A Waikato bakery is one of the latest to fall victim to counterfeit money amid a series of cases in the area.
Hundreds of dollars of counterfeit notes have been found in Waikato, with retailers being warned to keep a sharp eye out during the Christmas rush.
Since October, police say there have been seven incidents with alleged fake notes, including $50, $20 and $10 notes.
They have been reported across Waikato, including Hamilton East, Te Rapa, Frankton, Te Awamutu, Beerescourt, and Paeroa.
Kath Ung, owner of the Golden Pie Bakery and Cafe in Hamilton, said a man came into her shop early Monday morning and bought a sweet muffin with a $100, asking for change.
Looking closer, she could tell the note was a fake, Ung said.
"The paper is different, because the real note is like a bit plastic, it's not like paper paper, but this one is like a newspaper," she said.
"The colour is like light pink not dark pink, and it's a bit longer."
The man was given more than $90 in change, Ung said.
"I can't do anything with that [$100] note, I lost the money."
The man had been acting suspicious as she went to the bank to get change, Ung said.
"He look a bit [rushed] ... he couldn't stay in one place, his reaction showed that he 100 percent knew it was a fake note."
When Ung reported it to police, they told her to come in and drop the bill at the station.
"I've got no time to do that stuff," Ung said.
She said she was not happy after being scammed, given her and her staff work hard to earn a living.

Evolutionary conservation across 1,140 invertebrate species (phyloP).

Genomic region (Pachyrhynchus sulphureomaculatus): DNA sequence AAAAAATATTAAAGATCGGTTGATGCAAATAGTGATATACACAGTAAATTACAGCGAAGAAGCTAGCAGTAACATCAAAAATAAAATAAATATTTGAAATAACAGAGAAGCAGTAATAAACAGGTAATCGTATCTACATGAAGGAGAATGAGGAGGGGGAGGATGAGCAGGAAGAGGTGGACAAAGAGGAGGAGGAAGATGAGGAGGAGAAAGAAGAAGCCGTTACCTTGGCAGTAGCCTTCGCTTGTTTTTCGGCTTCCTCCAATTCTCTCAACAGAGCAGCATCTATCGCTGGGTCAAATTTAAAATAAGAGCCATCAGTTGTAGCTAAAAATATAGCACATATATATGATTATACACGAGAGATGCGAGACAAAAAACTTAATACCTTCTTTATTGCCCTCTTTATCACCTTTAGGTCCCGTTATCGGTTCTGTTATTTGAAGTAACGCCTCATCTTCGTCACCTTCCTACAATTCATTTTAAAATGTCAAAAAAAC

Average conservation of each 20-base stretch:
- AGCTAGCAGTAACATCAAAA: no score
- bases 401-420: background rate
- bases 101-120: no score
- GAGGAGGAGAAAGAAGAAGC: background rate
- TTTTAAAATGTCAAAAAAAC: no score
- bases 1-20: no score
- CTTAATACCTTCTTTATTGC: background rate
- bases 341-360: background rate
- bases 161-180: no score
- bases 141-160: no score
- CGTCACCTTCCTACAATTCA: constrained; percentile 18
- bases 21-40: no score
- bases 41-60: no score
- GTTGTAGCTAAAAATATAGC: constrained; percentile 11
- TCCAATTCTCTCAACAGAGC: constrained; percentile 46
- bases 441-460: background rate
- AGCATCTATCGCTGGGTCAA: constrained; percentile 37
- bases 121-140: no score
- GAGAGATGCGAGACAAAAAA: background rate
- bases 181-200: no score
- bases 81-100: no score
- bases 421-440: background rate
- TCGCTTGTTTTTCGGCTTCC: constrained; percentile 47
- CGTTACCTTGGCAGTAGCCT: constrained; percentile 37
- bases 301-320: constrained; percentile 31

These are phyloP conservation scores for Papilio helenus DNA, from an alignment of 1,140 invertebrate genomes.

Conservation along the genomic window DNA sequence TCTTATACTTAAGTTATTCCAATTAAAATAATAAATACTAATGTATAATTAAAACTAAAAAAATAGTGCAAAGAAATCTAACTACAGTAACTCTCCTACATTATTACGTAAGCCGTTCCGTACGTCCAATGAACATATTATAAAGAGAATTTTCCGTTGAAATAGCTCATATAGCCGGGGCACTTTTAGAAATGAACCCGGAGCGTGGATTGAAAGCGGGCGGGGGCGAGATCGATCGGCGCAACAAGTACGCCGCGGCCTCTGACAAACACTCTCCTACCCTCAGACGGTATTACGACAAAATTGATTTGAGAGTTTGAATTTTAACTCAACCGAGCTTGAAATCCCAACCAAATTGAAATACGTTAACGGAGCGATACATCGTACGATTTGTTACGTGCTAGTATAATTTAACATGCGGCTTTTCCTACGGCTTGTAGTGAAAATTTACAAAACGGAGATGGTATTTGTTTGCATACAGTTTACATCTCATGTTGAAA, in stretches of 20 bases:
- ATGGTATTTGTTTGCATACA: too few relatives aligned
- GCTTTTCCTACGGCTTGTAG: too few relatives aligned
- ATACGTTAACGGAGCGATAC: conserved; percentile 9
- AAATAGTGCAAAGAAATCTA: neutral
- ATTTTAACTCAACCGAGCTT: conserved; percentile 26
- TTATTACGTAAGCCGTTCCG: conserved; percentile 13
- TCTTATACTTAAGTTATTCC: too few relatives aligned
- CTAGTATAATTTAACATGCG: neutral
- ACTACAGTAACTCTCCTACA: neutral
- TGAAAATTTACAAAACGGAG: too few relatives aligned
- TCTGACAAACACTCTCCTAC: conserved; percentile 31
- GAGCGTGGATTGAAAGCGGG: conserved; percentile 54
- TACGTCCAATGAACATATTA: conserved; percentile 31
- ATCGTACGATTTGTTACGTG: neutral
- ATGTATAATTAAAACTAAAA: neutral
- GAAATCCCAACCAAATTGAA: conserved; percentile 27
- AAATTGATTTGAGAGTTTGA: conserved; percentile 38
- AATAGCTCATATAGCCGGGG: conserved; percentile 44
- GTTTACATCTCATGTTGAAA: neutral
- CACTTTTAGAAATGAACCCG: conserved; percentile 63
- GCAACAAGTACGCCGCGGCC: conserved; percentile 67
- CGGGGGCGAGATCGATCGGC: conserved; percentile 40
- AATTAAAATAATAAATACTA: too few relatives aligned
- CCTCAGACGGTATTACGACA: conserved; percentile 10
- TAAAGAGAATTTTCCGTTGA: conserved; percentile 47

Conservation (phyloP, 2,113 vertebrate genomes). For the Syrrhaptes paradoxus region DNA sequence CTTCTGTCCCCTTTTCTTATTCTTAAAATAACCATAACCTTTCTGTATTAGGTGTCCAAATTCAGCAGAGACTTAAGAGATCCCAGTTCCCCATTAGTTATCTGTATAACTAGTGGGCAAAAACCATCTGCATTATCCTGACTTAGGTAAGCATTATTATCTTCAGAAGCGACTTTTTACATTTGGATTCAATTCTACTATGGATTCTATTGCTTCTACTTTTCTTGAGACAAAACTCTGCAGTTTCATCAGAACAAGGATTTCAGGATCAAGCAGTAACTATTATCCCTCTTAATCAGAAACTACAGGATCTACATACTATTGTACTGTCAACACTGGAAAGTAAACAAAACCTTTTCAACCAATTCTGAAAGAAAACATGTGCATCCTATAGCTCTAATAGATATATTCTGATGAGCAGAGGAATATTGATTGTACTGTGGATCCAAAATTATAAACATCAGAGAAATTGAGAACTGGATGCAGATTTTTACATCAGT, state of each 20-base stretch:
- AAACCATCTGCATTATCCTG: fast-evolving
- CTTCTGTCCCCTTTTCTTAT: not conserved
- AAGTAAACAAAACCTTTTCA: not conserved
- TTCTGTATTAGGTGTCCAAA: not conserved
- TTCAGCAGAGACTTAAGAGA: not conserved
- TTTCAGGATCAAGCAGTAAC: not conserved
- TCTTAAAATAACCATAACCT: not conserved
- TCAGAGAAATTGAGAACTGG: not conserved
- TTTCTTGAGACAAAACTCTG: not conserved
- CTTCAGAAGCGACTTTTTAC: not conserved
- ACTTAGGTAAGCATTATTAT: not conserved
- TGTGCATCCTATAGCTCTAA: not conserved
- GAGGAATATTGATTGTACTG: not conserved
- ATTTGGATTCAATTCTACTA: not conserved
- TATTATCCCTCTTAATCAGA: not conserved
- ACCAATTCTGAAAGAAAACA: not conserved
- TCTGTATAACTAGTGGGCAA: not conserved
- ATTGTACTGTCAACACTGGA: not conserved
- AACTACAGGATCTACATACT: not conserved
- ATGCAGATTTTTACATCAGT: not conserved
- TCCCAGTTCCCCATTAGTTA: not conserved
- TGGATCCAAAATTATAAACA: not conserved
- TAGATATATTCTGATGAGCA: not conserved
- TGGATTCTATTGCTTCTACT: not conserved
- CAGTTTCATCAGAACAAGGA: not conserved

"We're working so hard, I have to get up at like four in the morning to make the pies," she said.
"I'm not so happy though, we're working so hard and then they use that fake note on us and get our money.
"Everything is going up, and we try to work hard for the cost of living," said Ung.
Signs of counterfeit money
Waikato Prevention Manager Inspector Hywel Jones told Checkpoint people should check every note they were handed.
There are some security features - which help distinguish fake notes - on the two types of banknotes in circulation at the moment.
"The first one has a bird at the lower left front. And if you move that back and forth, you should see a rolling bow of color, as it's tilted and you can hold it up to the light and you'll see a fern in the centre of the bird," Jones said.
"The second older style of banknote has got a small oval window at the front right and holding it up to a light will show a watermark of the queen to the left of that window.
"And finally, for those retailers, I suppose who've got a UV torch or black light, both styles have a patch that shows the denomination that glows which is located on the front left of the note."